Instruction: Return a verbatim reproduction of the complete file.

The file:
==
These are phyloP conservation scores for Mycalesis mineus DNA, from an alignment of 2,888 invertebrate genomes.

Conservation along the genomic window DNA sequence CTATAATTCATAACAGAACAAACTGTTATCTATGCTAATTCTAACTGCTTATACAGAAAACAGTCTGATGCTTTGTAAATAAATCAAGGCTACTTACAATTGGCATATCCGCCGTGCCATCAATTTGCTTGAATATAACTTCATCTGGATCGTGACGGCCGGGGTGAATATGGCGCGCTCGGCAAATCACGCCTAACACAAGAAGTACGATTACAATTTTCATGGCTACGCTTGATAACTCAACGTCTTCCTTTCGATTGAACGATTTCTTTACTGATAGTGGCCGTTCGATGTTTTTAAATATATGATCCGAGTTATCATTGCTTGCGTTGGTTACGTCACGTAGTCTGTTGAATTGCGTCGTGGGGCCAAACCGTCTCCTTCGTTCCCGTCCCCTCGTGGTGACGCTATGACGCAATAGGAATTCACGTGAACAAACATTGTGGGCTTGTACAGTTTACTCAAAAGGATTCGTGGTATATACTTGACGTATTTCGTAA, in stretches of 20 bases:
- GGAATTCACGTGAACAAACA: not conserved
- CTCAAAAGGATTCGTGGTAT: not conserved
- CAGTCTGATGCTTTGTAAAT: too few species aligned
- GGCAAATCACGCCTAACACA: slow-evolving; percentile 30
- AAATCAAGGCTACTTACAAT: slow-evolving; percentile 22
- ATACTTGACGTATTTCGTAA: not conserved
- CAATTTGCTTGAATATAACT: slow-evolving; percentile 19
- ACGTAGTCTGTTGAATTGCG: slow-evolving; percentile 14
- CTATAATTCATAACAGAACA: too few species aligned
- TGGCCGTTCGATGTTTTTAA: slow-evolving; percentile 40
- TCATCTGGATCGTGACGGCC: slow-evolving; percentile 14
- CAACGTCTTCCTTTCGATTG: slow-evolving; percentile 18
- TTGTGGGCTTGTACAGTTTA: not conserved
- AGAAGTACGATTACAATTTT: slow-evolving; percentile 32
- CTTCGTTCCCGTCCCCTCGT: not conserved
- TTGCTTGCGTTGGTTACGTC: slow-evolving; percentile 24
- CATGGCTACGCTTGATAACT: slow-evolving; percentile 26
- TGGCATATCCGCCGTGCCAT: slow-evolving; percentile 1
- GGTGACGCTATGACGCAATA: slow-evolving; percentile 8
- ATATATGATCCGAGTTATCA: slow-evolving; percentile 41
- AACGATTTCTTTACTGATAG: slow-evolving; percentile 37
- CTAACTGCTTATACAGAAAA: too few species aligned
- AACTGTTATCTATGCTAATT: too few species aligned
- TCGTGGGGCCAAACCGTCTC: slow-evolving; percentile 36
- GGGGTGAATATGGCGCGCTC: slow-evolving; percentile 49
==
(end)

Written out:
These are phyloP conservation scores for Mycalesis mineus DNA, from an alignment of 2,888 invertebrate genomes.

Conservation along the genomic window DNA sequence CTATAATTCATAACAGAACAAACTGTTATCTATGCTAATTCTAACTGCTTATACAGAAAACAGTCTGATGCTTTGTAAATAAATCAAGGCTACTTACAATTGGCATATCCGCCGTGCCATCAATTTGCTTGAATATAACTTCATCTGGATCGTGACGGCCGGGGTGAATATGGCGCGCTCGGCAAATCACGCCTAACACAAGAAGTACGATTACAATTTTCATGGCTACGCTTGATAACTCAACGTCTTCCTTTCGATTGAACGATTTCTTTACTGATAGTGGCCGTTCGATGTTTTTAAATATATGATCCGAGTTATCATTGCTTGCGTTGGTTACGTCACGTAGTCTGTTGAATTGCGTCGTGGGGCCAAACCGTCTCCTTCGTTCCCGTCCCCTCGTGGTGACGCTATGACGCAATAGGAATTCACGTGAACAAACATTGTGGGCTTGTACAGTTTACTCAAAAGGATTCGTGGTATATACTTGACGTATTTCGTAA, in stretches of 20 bases:
- GGAATTCACGTGAACAAACA: not conserved
- CTCAAAAGGATTCGTGGTAT: not conserved
- CAGTCTGATGCTTTGTAAAT: too few species aligned
- GGCAAATCACGCCTAACACA: slow-evolving; percentile 30
- AAATCAAGGCTACTTACAAT: slow-evolving; percentile 22
- ATACTTGACGTATTTCGTAA: not conserved
- CAATTTGCTTGAATATAACT: slow-evolving; percentile 19
- ACGTAGTCTGTTGAATTGCG: slow-evolving; percentile 14
- CTATAATTCATAACAGAACA: too few species aligned
- TGGCCGTTCGATGTTTTTAA: slow-evolving; percentile 40
- TCATCTGGATCGTGACGGCC: slow-evolving; percentile 14
- CAACGTCTTCCTTTCGATTG: slow-evolving; percentile 18
- TTGTGGGCTTGTACAGTTTA: not conserved
- AGAAGTACGATTACAATTTT: slow-evolving; percentile 32
- CTTCGTTCCCGTCCCCTCGT: not conserved
- TTGCTTGCGTTGGTTACGTC: slow-evolving; percentile 24
- CATGGCTACGCTTGATAACT: slow-evolving; percentile 26
- TGGCATATCCGCCGTGCCAT: slow-evolving; percentile 1
- GGTGACGCTATGACGCAATA: slow-evolving; percentile 8
- ATATATGATCCGAGTTATCA: slow-evolving; percentile 41
- AACGATTTCTTTACTGATAG: slow-evolving; percentile 37
- CTAACTGCTTATACAGAAAA: too few species aligned
- AACTGTTATCTATGCTAATT: too few species aligned
- TCGTGGGGCCAAACCGTCTC: slow-evolving; percentile 36
- GGGGTGAATATGGCGCGCTC: slow-evolving; percentile 49